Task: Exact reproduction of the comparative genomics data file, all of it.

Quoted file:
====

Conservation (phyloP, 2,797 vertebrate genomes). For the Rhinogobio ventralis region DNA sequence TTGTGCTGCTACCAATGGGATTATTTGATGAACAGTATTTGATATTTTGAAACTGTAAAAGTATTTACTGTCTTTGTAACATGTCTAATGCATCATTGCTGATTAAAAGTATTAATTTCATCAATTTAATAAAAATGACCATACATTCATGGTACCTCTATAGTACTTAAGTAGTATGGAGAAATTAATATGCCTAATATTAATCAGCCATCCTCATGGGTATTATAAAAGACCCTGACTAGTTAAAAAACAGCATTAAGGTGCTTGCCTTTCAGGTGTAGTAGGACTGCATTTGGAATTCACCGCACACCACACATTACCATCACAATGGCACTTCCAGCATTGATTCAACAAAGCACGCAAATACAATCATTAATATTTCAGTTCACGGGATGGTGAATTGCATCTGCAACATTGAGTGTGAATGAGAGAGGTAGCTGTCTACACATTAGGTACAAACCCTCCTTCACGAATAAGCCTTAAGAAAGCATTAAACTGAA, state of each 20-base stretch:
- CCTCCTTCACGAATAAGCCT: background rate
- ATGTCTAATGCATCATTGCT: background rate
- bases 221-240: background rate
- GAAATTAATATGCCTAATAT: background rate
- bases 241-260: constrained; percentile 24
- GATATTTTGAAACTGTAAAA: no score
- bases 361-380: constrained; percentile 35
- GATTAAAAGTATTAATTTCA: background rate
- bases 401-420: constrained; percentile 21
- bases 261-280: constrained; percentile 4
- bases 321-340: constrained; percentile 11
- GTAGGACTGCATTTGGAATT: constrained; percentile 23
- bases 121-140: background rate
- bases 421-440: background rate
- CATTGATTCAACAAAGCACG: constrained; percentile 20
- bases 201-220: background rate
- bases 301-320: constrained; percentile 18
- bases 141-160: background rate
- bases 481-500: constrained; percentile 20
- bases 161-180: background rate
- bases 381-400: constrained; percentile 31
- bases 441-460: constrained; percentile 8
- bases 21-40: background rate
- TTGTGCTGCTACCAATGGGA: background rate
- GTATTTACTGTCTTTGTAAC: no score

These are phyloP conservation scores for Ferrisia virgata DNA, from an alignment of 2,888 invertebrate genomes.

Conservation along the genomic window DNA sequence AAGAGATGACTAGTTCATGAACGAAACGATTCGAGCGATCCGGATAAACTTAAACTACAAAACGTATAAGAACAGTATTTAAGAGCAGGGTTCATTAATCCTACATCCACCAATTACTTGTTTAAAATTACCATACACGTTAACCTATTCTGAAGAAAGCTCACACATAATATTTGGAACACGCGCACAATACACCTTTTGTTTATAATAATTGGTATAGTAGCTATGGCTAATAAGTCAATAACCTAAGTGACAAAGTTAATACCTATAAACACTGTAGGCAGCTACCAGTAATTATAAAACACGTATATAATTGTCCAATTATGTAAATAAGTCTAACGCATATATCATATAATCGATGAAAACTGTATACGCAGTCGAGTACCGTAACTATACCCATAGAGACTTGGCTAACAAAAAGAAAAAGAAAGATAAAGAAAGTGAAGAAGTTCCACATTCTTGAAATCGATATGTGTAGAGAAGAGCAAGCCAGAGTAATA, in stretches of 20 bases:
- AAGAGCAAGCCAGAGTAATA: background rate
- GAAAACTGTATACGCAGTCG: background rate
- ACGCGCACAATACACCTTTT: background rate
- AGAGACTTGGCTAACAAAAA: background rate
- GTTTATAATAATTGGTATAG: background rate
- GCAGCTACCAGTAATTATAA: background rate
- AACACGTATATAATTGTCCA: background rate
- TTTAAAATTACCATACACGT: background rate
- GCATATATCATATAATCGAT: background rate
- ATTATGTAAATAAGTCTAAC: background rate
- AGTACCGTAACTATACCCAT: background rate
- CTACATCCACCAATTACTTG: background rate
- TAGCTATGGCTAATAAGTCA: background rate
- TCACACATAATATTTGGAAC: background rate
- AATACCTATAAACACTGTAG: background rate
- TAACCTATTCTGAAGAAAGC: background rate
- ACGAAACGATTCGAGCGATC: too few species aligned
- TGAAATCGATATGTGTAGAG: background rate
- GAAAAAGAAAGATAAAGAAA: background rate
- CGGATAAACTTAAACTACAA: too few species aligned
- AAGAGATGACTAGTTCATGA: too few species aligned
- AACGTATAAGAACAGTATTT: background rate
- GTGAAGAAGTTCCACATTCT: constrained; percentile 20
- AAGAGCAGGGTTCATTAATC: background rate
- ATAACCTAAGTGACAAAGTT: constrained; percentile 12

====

Conservation (phyloP, 2,797 vertebrate genomes). For the Rhinogobio ventralis region DNA sequence TTGTGCTGCTACCAATGGGATTATTTGATGAACAGTATTTGATATTTTGAAACTGTAAAAGTATTTACTGTCTTTGTAACATGTCTAATGCATCATTGCTGATTAAAAGTATTAATTTCATCAATTTAATAAAAATGACCATACATTCATGGTACCTCTATAGTACTTAAGTAGTATGGAGAAATTAATATGCCTAATATTAATCAGCCATCCTCATGGGTATTATAAAAGACCCTGACTAGTTAAAAAACAGCATTAAGGTGCTTGCCTTTCAGGTGTAGTAGGACTGCATTTGGAATTCACCGCACACCACACATTACCATCACAATGGCACTTCCAGCATTGATTCAACAAAGCACGCAAATACAATCATTAATATTTCAGTTCACGGGATGGTGAATTGCATCTGCAACATTGAGTGTGAATGAGAGAGGTAGCTGTCTACACATTAGGTACAAACCCTCCTTCACGAATAAGCCTTAAGAAAGCATTAAACTGAA, state of each 20-base stretch:
- CCTCCTTCACGAATAAGCCT: background rate
- ATGTCTAATGCATCATTGCT: background rate
- bases 221-240: background rate
- GAAATTAATATGCCTAATAT: background rate
- bases 241-260: constrained; percentile 24
- GATATTTTGAAACTGTAAAA: no score
- bases 361-380: constrained; percentile 35
- GATTAAAAGTATTAATTTCA: background rate
- bases 401-420: constrained; percentile 21
- bases 261-280: constrained; percentile 4
- bases 321-340: constrained; percentile 11
- GTAGGACTGCATTTGGAATT: constrained; percentile 23
- bases 121-140: background rate
- bases 421-440: background rate
- CATTGATTCAACAAAGCACG: constrained; percentile 20
- bases 201-220: background rate
- bases 301-320: constrained; percentile 18
- bases 141-160: background rate
- bases 481-500: constrained; percentile 20
- bases 161-180: background rate
- bases 381-400: constrained; percentile 31
- bases 441-460: constrained; percentile 8
- bases 21-40: background rate
- TTGTGCTGCTACCAATGGGA: background rate
- GTATTTACTGTCTTTGTAAC: no score

These are phyloP conservation scores for Ferrisia virgata DNA, from an alignment of 2,888 invertebrate genomes.

Conservation along the genomic window DNA sequence AAGAGATGACTAGTTCATGAACGAAACGATTCGAGCGATCCGGATAAACTTAAACTACAAAACGTATAAGAACAGTATTTAAGAGCAGGGTTCATTAATCCTACATCCACCAATTACTTGTTTAAAATTACCATACACGTTAACCTATTCTGAAGAAAGCTCACACATAATATTTGGAACACGCGCACAATACACCTTTTGTTTATAATAATTGGTATAGTAGCTATGGCTAATAAGTCAATAACCTAAGTGACAAAGTTAATACCTATAAACACTGTAGGCAGCTACCAGTAATTATAAAACACGTATATAATTGTCCAATTATGTAAATAAGTCTAACGCATATATCATATAATCGATGAAAACTGTATACGCAGTCGAGTACCGTAACTATACCCATAGAGACTTGGCTAACAAAAAGAAAAAGAAAGATAAAGAAAGTGAAGAAGTTCCACATTCTTGAAATCGATATGTGTAGAGAAGAGCAAGCCAGAGTAATA, in stretches of 20 bases:
- AAGAGCAAGCCAGAGTAATA: background rate
- GAAAACTGTATACGCAGTCG: background rate
- ACGCGCACAATACACCTTTT: background rate
- AGAGACTTGGCTAACAAAAA: background rate
- GTTTATAATAATTGGTATAG: background rate
- GCAGCTACCAGTAATTATAA: background rate
- AACACGTATATAATTGTCCA: background rate
- TTTAAAATTACCATACACGT: background rate
- GCATATATCATATAATCGAT: background rate
- ATTATGTAAATAAGTCTAAC: background rate
- AGTACCGTAACTATACCCAT: background rate
- CTACATCCACCAATTACTTG: background rate
- TAGCTATGGCTAATAAGTCA: background rate
- TCACACATAATATTTGGAAC: background rate
- AATACCTATAAACACTGTAG: background rate
- TAACCTATTCTGAAGAAAGC: background rate
- ACGAAACGATTCGAGCGATC: too few species aligned
- TGAAATCGATATGTGTAGAG: background rate
- GAAAAAGAAAGATAAAGAAA: background rate
- CGGATAAACTTAAACTACAA: too few species aligned
- AAGAGATGACTAGTTCATGA: too few species aligned
- AACGTATAAGAACAGTATTT: background rate
- GTGAAGAAGTTCCACATTCT: constrained; percentile 20
- AAGAGCAGGGTTCATTAATC: background rate
- ATAACCTAAGTGACAAAGTT: constrained; percentile 12